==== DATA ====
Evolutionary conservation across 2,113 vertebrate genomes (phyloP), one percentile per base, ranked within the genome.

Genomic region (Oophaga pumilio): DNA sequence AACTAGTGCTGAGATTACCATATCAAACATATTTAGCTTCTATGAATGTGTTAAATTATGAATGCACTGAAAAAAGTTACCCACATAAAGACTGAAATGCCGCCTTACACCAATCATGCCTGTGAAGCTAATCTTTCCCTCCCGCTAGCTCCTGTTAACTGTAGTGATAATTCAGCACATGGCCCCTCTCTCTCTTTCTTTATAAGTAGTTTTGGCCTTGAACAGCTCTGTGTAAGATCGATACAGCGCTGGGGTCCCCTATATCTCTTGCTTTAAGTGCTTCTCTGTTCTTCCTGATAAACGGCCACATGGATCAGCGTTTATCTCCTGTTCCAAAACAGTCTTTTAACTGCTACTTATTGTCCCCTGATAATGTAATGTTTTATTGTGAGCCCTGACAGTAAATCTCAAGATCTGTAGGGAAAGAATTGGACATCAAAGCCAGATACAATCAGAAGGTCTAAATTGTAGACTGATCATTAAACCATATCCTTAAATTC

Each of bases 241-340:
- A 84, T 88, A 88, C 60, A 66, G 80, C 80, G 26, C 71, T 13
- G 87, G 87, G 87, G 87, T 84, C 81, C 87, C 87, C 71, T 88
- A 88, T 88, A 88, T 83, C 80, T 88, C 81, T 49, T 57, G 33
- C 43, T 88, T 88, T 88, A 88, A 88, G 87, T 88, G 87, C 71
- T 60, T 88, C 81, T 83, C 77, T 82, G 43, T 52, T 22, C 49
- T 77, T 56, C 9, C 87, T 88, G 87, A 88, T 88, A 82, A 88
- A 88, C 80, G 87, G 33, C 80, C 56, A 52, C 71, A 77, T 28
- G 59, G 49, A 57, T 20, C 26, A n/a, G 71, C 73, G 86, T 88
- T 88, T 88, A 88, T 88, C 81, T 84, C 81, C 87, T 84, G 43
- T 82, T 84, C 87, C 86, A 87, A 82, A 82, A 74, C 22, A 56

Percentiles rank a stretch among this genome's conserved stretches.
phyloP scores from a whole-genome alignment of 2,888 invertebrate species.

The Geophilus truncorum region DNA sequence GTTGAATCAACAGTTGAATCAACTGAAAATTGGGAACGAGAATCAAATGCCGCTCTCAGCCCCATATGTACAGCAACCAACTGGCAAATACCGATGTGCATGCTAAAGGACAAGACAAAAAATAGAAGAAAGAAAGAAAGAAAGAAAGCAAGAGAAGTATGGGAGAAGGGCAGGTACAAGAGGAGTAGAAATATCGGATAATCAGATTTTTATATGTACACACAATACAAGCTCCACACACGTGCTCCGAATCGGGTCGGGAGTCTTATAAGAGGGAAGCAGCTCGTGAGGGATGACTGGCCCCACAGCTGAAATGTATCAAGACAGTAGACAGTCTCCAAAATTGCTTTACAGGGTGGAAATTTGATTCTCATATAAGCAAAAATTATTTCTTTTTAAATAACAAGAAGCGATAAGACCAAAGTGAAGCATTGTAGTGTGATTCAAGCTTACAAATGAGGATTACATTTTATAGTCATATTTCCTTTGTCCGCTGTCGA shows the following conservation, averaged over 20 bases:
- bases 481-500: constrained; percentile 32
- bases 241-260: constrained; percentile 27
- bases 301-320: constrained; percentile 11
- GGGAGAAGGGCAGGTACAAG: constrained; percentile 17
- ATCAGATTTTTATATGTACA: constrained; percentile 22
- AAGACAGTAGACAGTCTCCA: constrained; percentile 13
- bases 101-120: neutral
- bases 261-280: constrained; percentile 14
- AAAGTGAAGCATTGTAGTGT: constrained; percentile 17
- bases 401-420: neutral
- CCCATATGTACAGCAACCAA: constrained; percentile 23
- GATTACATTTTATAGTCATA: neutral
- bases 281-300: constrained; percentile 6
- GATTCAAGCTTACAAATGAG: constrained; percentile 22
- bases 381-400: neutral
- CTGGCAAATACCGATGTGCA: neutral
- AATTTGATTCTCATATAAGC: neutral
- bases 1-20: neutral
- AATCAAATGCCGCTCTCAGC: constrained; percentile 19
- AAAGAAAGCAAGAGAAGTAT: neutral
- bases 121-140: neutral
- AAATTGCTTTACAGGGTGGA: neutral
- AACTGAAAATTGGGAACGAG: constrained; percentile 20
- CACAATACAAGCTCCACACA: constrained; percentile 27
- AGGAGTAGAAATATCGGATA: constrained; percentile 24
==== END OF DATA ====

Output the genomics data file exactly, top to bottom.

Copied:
Evolutionary conservation across 2,113 vertebrate genomes (phyloP), one percentile per base, ranked within the genome.

Genomic region (Oophaga pumilio): DNA sequence AACTAGTGCTGAGATTACCATATCAAACATATTTAGCTTCTATGAATGTGTTAAATTATGAATGCACTGAAAAAAGTTACCCACATAAAGACTGAAATGCCGCCTTACACCAATCATGCCTGTGAAGCTAATCTTTCCCTCCCGCTAGCTCCTGTTAACTGTAGTGATAATTCAGCACATGGCCCCTCTCTCTCTTTCTTTATAAGTAGTTTTGGCCTTGAACAGCTCTGTGTAAGATCGATACAGCGCTGGGGTCCCCTATATCTCTTGCTTTAAGTGCTTCTCTGTTCTTCCTGATAAACGGCCACATGGATCAGCGTTTATCTCCTGTTCCAAAACAGTCTTTTAACTGCTACTTATTGTCCCCTGATAATGTAATGTTTTATTGTGAGCCCTGACAGTAAATCTCAAGATCTGTAGGGAAAGAATTGGACATCAAAGCCAGATACAATCAGAAGGTCTAAATTGTAGACTGATCATTAAACCATATCCTTAAATTC

Each of bases 241-340:
- A 84, T 88, A 88, C 60, A 66, G 80, C 80, G 26, C 71, T 13
- G 87, G 87, G 87, G 87, T 84, C 81, C 87, C 87, C 71, T 88
- A 88, T 88, A 88, T 83, C 80, T 88, C 81, T 49, T 57, G 33
- C 43, T 88, T 88, T 88, A 88, A 88, G 87, T 88, G 87, C 71
- T 60, T 88, C 81, T 83, C 77, T 82, G 43, T 52, T 22, C 49
- T 77, T 56, C 9, C 87, T 88, G 87, A 88, T 88, A 82, A 88
- A 88, C 80, G 87, G 33, C 80, C 56, A 52, C 71, A 77, T 28
- G 59, G 49, A 57, T 20, C 26, A n/a, G 71, C 73, G 86, T 88
- T 88, T 88, A 88, T 88, C 81, T 84, C 81, C 87, T 84, G 43
- T 82, T 84, C 87, C 86, A 87, A 82, A 82, A 74, C 22, A 56

Percentiles rank a stretch among this genome's conserved stretches.
phyloP scores from a whole-genome alignment of 2,888 invertebrate species.

The Geophilus truncorum region DNA sequence GTTGAATCAACAGTTGAATCAACTGAAAATTGGGAACGAGAATCAAATGCCGCTCTCAGCCCCATATGTACAGCAACCAACTGGCAAATACCGATGTGCATGCTAAAGGACAAGACAAAAAATAGAAGAAAGAAAGAAAGAAAGAAAGCAAGAGAAGTATGGGAGAAGGGCAGGTACAAGAGGAGTAGAAATATCGGATAATCAGATTTTTATATGTACACACAATACAAGCTCCACACACGTGCTCCGAATCGGGTCGGGAGTCTTATAAGAGGGAAGCAGCTCGTGAGGGATGACTGGCCCCACAGCTGAAATGTATCAAGACAGTAGACAGTCTCCAAAATTGCTTTACAGGGTGGAAATTTGATTCTCATATAAGCAAAAATTATTTCTTTTTAAATAACAAGAAGCGATAAGACCAAAGTGAAGCATTGTAGTGTGATTCAAGCTTACAAATGAGGATTACATTTTATAGTCATATTTCCTTTGTCCGCTGTCGA shows the following conservation, averaged over 20 bases:
- bases 481-500: constrained; percentile 32
- bases 241-260: constrained; percentile 27
- bases 301-320: constrained; percentile 11
- GGGAGAAGGGCAGGTACAAG: constrained; percentile 17
- ATCAGATTTTTATATGTACA: constrained; percentile 22
- AAGACAGTAGACAGTCTCCA: constrained; percentile 13
- bases 101-120: neutral
- bases 261-280: constrained; percentile 14
- AAAGTGAAGCATTGTAGTGT: constrained; percentile 17
- bases 401-420: neutral
- CCCATATGTACAGCAACCAA: constrained; percentile 23
- GATTACATTTTATAGTCATA: neutral
- bases 281-300: constrained; percentile 6
- GATTCAAGCTTACAAATGAG: constrained; percentile 22
- bases 381-400: neutral
- CTGGCAAATACCGATGTGCA: neutral
- AATTTGATTCTCATATAAGC: neutral
- bases 1-20: neutral
- AATCAAATGCCGCTCTCAGC: constrained; percentile 19
- AAAGAAAGCAAGAGAAGTAT: neutral
- bases 121-140: neutral
- AAATTGCTTTACAGGGTGGA: neutral
- AACTGAAAATTGGGAACGAG: constrained; percentile 20
- CACAATACAAGCTCCACACA: constrained; percentile 27
- AGGAGTAGAAATATCGGATA: constrained; percentile 24